RE: The hose issue has raised its ugly head again.


I can't find the 3130 ID, but if -06 is indeed .375 ID, then it is 1.325 in3 volume per foot of hose = 21.7 cc/ft

 Yet expansion at 2000 psi lists at 7 cc/ft. 7/21.7 is about 33% expansion at 2000 psi. That seems really high.  

RE: The hose issue has raised its ugly head again.

3130 is on page 9.
It is SAE 100R7 hose.  Polyurethane cover, synthetic fiber braid, nylon tube.
-06 is .375in. ID

Ted

RE: The hose issue has raised its ugly head again.

(OP)

Quote:


Yet expansion at 2000 psi lists at 7 cc/ft. 7/21.7 is about 33% expansion at 2000 psi. That seems really high.  
Why are you shocked?

The hoses in the pdf file are limited to 1/2 in diameter which isn't big enough for many applications.  I bet those hoses are just as bad as the 3130 hose.  At least you know why I get wound up when people call me and complain that we aren't holding the chipper head positions constant.  Using the same fudge factor I used below you would need to multiply all hose volumes by over 32 to get the equivalent volume of oil in a cylinder.

So what does this mean?
Oil compresses at about 0.5% per 1000 psi
I am looking at the 3800-08 or 0.5 inch diameter hose on page 123 because it looks like the stiffest and probably the size most like used between a valve and and a cylinder.  The volume per foot is 38.611 cc so at 3000 psi the volume change is 2.5c or 6.5% per 3000 psi or 2.2 % per 1000 psi.   Essentially this means that one can find a rough design fudge factor by multiplying the hose volume by roughly the ratio of 2.2%/0.5%=4.32 time the hose volume and add to the other oil volumes.

 Jack Johnson used the term hydraulic capacitance which is ΔV/ΔP.  Capacitance has units of length^5/force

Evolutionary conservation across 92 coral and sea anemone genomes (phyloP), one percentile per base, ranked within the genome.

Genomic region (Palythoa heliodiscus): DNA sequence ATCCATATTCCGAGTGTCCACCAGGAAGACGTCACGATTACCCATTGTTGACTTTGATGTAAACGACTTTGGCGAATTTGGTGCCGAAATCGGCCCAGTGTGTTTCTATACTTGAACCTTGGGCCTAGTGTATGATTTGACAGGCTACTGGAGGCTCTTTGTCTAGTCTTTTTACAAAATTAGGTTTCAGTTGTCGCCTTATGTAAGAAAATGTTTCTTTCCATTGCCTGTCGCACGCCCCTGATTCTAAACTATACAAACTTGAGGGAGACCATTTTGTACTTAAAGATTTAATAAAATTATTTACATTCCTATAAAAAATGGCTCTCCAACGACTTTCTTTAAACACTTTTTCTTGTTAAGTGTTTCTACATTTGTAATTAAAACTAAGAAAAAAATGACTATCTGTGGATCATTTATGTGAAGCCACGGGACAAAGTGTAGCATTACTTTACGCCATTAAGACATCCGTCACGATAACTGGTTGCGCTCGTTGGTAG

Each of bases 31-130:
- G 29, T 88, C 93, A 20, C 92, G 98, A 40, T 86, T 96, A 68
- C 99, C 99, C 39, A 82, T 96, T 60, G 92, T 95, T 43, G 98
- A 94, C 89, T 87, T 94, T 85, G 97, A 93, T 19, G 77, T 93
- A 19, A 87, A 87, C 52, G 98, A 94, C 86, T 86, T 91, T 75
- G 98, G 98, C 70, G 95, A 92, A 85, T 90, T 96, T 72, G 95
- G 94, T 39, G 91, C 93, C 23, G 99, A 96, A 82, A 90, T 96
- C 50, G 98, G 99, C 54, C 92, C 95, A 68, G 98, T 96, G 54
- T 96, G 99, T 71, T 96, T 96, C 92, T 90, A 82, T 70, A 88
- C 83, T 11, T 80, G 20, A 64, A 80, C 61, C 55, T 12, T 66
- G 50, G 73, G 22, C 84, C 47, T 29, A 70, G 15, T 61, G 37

For for the 3800-08 hose the capacitance per foot is 2.5cc/3000psi=5*10^-5 in^5/lbf or 3.684*10^-14 m^5/N per meter
Mathcad does the unit conversions for me.

Years back someone asked about how much a cylinder expands and I computed that it was so small that it can be ignored because it is much less than the uncertainty of knowing the true value of the bulk modulus of oil itself.  The same goes for piping.

I believe it was Ed Danzer that provided some of the info for this because he needs to know how cylinders expand and seals still do their job.  I was after the cylinder expansion data for the same reason as here.  Thanks to Ed's data I decided not to bother with pipe and cylinder capacitance, I only care about how the oil in them compresses.

Now one can compute how fast the pressure will rise with a little flow of oil.
Ct=Co+Ch    // Ct is total capacitance, Co oil cap..   Ch is hose cap...
dP/dt=Q/Ct  // Q is flow

I gave micalbrch a star for the info.  I am still evaluating Hydtools document.
What about bigger diameter hoses?
What about other manufacturers?

If all of you would ask your suppliers for this information for the hose or any component you use we could build a data base.  It would be nice to have a specification for the  capacitance per ft of hose or per meter of hose when using SI units.
  
The document that hydtools still bothers me in that it indicated the problem is much more complicated than what the Eaton document says it is.  I also doubt the hose expands as linearly as what is said.
 

Peter Nachtwey
Delta Computer Systems
http://www.deltamotion.com

 

RE: The hose issue has raised its ugly head again.

Yet expansion at 2000 psi lists at 7 cc/ft. 7/21.7 is about 33% expansion at 2000 psi. That seems really high.  

Why are you shocked?



not shocked that hose hurts, and I agree with all you wrote. (We have to control a high momentum load with a total of about 20 ft of -06 hose between valve and cylinder and it is not fun. Have had to do it for many years because of environment, and it works ok, but it is NOT good official design.)

     What I mean was that the chart on pg 122 shows (using -8 now instead of -6 in my quotes)  about 10 cc/ft at 2000 psi.   10cc/ ft /  38.6 cc/ft volume is  26% volume expansion. That is what I questioned and think is unrealistically high.   
     2000 psi/ .26 is bulk mod of 7600 psi, seems way low. (Converting to capacitance is just units. I am just more able to visualize in terms of 7600 psi))